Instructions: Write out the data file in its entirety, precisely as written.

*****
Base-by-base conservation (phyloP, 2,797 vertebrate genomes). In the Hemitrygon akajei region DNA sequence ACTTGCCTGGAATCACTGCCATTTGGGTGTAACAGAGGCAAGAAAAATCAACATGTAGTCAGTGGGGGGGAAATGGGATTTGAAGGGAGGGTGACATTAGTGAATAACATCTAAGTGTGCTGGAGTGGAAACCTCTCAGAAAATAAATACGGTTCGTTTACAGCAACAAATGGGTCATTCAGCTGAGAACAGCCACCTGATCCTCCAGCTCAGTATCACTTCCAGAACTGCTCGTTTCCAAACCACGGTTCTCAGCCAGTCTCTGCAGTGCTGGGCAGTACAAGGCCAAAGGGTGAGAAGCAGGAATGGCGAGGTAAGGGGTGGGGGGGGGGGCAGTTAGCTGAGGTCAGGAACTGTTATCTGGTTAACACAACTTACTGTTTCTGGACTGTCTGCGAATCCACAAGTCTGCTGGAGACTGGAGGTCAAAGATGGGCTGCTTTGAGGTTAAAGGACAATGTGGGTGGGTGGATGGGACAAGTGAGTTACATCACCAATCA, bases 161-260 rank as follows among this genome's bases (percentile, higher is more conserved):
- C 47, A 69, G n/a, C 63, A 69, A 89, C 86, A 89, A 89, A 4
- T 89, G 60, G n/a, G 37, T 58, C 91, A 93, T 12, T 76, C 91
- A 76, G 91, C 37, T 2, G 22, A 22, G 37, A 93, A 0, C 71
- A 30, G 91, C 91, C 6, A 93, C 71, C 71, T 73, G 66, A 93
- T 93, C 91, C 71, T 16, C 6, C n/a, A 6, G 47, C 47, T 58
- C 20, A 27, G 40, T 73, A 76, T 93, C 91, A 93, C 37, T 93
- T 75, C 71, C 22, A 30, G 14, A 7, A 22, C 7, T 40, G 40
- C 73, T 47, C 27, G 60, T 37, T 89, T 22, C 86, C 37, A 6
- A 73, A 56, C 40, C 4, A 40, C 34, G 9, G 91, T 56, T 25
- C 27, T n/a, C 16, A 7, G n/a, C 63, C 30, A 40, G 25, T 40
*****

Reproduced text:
Base-by-base conservation (phyloP, 2,797 vertebrate genomes). In the Hemitrygon akajei region DNA sequence ACTTGCCTGGAATCACTGCCATTTGGGTGTAACAGAGGCAAGAAAAATCAACATGTAGTCAGTGGGGGGGAAATGGGATTTGAAGGGAGGGTGACATTAGTGAATAACATCTAAGTGTGCTGGAGTGGAAACCTCTCAGAAAATAAATACGGTTCGTTTACAGCAACAAATGGGTCATTCAGCTGAGAACAGCCACCTGATCCTCCAGCTCAGTATCACTTCCAGAACTGCTCGTTTCCAAACCACGGTTCTCAGCCAGTCTCTGCAGTGCTGGGCAGTACAAGGCCAAAGGGTGAGAAGCAGGAATGGCGAGGTAAGGGGTGGGGGGGGGGGCAGTTAGCTGAGGTCAGGAACTGTTATCTGGTTAACACAACTTACTGTTTCTGGACTGTCTGCGAATCCACAAGTCTGCTGGAGACTGGAGGTCAAAGATGGGCTGCTTTGAGGTTAAAGGACAATGTGGGTGGGTGGATGGGACAAGTGAGTTACATCACCAATCA, bases 161-260 rank as follows among this genome's bases (percentile, higher is more conserved):
- C 47, A 69, G n/a, C 63, A 69, A 89, C 86, A 89, A 89, A 4
- T 89, G 60, G n/a, G 37, T 58, C 91, A 93, T 12, T 76, C 91
- A 76, G 91, C 37, T 2, G 22, A 22, G 37, A 93, A 0, C 71
- A 30, G 91, C 91, C 6, A 93, C 71, C 71, T 73, G 66, A 93
- T 93, C 91, C 71, T 16, C 6, C n/a, A 6, G 47, C 47, T 58
- C 20, A 27, G 40, T 73, A 76, T 93, C 91, A 93, C 37, T 93
- T 75, C 71, C 22, A 30, G 14, A 7, A 22, C 7, T 40, G 40
- C 73, T 47, C 27, G 60, T 37, T 89, T 22, C 86, C 37, A 6
- A 73, A 56, C 40, C 4, A 40, C 34, G 9, G 91, T 56, T 25
- C 27, T n/a, C 16, A 7, G n/a, C 63, C 30, A 40, G 25, T 40